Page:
When can the issues of trademark mutilation and phantom marks become a problem?
Whenever there is a discrepancy between the mark drawn in the application and the specimens showing actual use of the mark, the issues of trademark mutilation and phantom marks may come into play. As discussed in further detail below, mutilation refers to the removal of certain elements. A phantom mark refers to a changeable or variable element in the mark.
What is trademark mutilation?
Trademark mutilation refers to an application drawing that omits certain components of the mark as used in commerce. In other words, the trademark in the application has been mutilated because the drawing cuts out details of the mark as shown in use. The TMEP also refers to this situation as an incomplete representation of the mark.
Are all incomplete representations necessarily mutilated?
No, it may be possible to leave out certain details that are not essential and integral subject matter. The general rule is that the drawing in the application must be a substantially exact representation of the mark as used. The exception to this rule is that the specimen of use may contain minor alterations so long as the application drawing creates a separate and distinct commercial impression.
What are examples of minor alterations considered acceptable by the USPTO?
The case of In re University of Miami 123 USPQ2d 1075 (TTAB 2017) provides helpful examples of acceptable minor alterations that were not mutilated marks. In that case, the University of Miami applied to register a mascot of a bird wearing a particular uniform without wording:
The specimens of use filed in the application showed the following mark (notice the “U” on the hat, “MIAMI” on the shirt, stripes on arms and sides of shirt):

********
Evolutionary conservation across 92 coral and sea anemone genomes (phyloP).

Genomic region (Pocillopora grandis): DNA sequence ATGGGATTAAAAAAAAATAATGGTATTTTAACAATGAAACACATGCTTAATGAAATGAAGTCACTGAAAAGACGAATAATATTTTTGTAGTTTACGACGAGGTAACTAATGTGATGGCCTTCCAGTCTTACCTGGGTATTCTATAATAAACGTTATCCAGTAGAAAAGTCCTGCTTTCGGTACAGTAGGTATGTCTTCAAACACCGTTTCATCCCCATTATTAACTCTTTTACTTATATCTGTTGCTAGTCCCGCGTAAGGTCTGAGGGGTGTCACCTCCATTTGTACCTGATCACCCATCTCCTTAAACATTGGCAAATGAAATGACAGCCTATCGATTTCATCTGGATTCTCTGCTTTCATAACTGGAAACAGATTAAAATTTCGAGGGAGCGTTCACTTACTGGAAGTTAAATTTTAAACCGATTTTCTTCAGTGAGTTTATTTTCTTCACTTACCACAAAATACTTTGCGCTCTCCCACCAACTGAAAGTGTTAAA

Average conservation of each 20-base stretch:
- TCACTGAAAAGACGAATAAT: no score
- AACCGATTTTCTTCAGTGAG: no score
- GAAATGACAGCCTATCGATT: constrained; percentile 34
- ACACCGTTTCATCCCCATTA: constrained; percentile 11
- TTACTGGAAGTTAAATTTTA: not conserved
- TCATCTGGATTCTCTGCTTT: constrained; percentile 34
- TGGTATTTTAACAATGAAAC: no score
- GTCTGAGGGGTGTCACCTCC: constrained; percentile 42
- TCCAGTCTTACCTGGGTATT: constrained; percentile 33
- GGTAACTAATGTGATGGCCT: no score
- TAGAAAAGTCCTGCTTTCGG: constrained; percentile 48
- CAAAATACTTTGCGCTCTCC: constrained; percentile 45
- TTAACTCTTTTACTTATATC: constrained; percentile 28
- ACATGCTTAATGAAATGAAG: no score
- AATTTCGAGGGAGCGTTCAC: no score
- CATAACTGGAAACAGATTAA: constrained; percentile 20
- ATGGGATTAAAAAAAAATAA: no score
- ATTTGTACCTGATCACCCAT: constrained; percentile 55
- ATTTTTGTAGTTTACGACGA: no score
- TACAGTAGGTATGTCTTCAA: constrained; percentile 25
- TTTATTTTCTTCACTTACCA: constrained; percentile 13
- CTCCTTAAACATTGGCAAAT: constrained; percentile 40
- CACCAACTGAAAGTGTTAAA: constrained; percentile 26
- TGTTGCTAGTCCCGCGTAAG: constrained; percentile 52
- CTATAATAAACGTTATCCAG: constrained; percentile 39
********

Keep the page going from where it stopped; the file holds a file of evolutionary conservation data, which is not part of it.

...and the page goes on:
The TTAB held that the specimen was acceptable because the alterations were minor. The application drawing created a separate and distinct commercial impression.
Other examples of acceptable minor alteration that did not lead to mutilation include:
What is a phantom mark?
A mark that contains a changeable or variable element (i.e., phantom element) may be considered a phantom mark. Phantom marks are unregistrable because they violate the rule that a trademark application may only seek to register a single mark. In re Int’l Flavors Fragrances Inc., 183 F.3d 1361 (Fed. Cir. 1999).
Examples of unregistrable phantom marks include application drawings with dashes (–) or X’s (XXXX) to denote numbers and letters that can fill in the blank:
What is not a phantom mark?
The line seems a bit fuzzy between unregistrable phantom marks and registrable marks that contain blank spaces. For example, the rental car Enterprise logo was held as registrable and not a phantom mark . . .
even though the specimens of use showed additional wording in the blank space underneath “enterprise”:
Beware of trademark mutilation and phantom marks
The doctrines of trademark mutilation and phantom marks often go hand-in-hand, especially when the trademark in the application shows a blank space or removes certain design features.
Keep in mind that trademark mutilation refers to the removal or severance of features, while a phantom mark refers to a changeable element that could lead to multiple marks.
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